Trish Yanes, Supervisor of the McKinney Community Center, counted on culinary arts students to assist in the kitchen and dining room for the annual Daddy-Daughter Gala last February.

Culinary arts students also cooked for and worked at a fundraiser this past May at the Collin County Regional Airport attended by former President George W. Bush, and they worked a luncheon hosted by the U.S. Department of Labor at El Centro College.

Students on campus have to eat, so culinary students prepare 300 meals a day. On-the-job training also requires solid book learning.

“Education,” culinary arts instructor Dina Cooper says, “is very important in the competitive field of cooking, and the rigor required starts in the classroom.”

Cooper stresses the foundations such as baking, butchering, and safe food handling, so once students are ready to begin looking for employment, they’ll possess the skill sets needed.Also emphasized is a familiarity with cuisines and ingredients from around the world.

“I tell my students they have to work and learn here because it’s not going to be easy," Cooper says. "In the restaurant business they’ll be competing against people with degrees from culinary institutes. And that’s for entry-level jobs.”

Her goal is to initially get them into a hotel or country club restaurant to learn the business. “To succeed in the kitchen, they’ll have to keep pushing and get that culinary degree if they feel capable. Coming out of Job Corps they’ll have a good basis for that,” Cooper says.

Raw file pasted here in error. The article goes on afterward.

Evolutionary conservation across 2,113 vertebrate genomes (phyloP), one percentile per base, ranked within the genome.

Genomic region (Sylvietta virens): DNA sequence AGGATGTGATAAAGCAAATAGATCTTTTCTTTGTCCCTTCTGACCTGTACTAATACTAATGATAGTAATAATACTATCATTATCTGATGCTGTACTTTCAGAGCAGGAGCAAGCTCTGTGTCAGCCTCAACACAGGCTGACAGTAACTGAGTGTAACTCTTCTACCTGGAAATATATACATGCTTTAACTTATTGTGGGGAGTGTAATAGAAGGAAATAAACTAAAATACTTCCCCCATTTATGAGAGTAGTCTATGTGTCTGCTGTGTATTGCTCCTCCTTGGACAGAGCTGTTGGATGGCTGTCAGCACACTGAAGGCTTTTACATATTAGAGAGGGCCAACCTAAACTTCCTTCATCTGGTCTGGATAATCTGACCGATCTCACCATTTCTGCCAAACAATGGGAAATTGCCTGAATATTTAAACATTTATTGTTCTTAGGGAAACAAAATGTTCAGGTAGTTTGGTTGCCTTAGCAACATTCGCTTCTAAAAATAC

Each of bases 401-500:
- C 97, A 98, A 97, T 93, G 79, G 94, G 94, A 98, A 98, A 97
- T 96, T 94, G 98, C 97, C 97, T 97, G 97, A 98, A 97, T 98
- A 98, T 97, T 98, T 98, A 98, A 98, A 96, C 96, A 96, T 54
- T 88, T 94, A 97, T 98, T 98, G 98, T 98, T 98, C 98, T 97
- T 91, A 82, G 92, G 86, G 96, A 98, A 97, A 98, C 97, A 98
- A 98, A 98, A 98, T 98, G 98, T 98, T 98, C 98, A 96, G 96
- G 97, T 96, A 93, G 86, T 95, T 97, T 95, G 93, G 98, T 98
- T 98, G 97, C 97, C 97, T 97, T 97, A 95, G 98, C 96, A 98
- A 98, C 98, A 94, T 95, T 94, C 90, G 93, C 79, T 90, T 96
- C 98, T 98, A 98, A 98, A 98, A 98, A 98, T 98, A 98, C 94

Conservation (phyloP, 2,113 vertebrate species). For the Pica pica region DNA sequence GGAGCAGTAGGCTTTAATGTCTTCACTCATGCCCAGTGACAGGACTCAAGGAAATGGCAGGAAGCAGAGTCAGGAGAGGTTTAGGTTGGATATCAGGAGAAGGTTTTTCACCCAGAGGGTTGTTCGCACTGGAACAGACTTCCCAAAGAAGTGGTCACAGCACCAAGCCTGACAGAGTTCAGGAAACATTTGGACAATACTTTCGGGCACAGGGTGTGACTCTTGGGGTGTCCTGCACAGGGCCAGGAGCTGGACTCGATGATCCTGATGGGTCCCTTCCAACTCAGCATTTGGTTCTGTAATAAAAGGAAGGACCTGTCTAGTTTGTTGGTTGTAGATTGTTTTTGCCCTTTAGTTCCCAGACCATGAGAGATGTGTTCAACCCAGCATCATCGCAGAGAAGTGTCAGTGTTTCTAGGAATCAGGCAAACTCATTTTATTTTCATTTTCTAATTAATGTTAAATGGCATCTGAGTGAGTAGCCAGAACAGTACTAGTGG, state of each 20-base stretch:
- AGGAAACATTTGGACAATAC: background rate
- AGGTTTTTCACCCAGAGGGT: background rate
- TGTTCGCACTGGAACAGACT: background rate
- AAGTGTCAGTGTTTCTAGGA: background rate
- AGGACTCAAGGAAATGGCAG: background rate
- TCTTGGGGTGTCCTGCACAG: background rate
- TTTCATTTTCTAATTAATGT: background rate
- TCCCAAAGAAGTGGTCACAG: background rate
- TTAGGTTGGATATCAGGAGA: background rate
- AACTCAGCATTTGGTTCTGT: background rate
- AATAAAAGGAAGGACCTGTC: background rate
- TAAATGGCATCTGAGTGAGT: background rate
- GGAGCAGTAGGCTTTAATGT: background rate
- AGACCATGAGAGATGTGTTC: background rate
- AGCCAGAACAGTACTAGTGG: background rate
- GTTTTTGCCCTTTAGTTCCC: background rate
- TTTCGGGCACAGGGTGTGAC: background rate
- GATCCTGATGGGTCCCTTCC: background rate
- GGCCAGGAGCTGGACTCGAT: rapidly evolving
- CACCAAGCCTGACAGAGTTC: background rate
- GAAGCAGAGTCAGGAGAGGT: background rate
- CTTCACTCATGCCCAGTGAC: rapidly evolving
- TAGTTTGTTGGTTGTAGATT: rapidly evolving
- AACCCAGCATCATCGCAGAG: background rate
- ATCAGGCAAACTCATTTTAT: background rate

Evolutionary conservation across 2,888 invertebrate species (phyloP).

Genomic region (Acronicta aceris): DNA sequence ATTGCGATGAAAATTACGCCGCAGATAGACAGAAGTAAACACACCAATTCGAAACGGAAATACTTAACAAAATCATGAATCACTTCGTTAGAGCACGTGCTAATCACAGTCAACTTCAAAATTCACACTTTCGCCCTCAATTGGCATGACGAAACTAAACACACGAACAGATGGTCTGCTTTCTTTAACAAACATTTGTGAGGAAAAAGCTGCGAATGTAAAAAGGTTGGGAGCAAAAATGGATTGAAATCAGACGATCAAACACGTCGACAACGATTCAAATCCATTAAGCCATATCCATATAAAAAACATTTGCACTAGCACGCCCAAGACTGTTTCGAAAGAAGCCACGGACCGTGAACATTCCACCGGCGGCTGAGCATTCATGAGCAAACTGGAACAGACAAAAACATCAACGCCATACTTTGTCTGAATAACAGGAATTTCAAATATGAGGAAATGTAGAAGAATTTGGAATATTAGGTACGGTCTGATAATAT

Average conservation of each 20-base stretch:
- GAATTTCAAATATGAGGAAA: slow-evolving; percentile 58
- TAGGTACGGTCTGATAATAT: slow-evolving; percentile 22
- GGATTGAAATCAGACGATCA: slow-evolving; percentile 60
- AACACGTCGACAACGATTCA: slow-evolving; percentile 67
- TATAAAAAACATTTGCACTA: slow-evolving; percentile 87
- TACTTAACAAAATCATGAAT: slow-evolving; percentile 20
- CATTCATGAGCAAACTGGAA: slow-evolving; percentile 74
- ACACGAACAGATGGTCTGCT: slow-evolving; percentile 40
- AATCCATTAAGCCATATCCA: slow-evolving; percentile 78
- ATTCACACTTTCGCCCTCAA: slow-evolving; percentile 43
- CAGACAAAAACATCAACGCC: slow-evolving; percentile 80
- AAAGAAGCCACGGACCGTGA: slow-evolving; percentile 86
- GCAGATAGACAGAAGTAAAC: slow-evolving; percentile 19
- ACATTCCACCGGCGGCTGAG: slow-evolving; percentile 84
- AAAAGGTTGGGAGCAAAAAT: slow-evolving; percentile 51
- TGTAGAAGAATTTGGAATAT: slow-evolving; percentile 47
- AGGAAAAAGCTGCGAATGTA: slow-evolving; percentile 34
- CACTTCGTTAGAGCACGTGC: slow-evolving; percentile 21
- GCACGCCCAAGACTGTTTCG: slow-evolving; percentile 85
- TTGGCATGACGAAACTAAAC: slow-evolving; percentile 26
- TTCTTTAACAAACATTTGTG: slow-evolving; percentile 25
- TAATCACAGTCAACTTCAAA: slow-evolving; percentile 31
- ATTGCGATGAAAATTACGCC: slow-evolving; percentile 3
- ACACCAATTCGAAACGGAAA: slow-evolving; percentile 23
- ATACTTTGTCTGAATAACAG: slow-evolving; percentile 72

After Job Corps

Job Corps assists students in finding internships and full time employment. Students can stay in the program for up to two years initially and can remain a third year if they pursue Advanced Career Training for an associate’s degree or advanced certification at Grayson College or Collin College.

The Work Based Learning staff will match a student with an employer for a six-week internship, and then 45 days before students complete the Job Corps program, the Career Transition Staff assists students in looking for placement opportunities. Students seek employment, military careers, college courses or other training programs.

Job Corps career training aids the school district with programs that are no longer offered due to tight budgets. “We Fill in the gaps that have occurred due to budget restraints or for other reasons shop classes have been dropped in schools,” Bruton says.

“We also we provide more individual learning for students who struggle in the traditional classroom and who need a more life-based setting,” she says. “I cannot tell you how gratifying it is to see young people achieve things they thought they couldn’t."

“Add to that the skills they volunteer to the community, and everyone ends up a winner,” Bruton says.

For more information about Job Corps, go to northtexas.jobcorps.gov/ home.aspx.


About the author: Steven Nester is an educator and freelance writer who hosts Poets of the Tabloid Murder, a mystery author interview show that may be heard on public radio.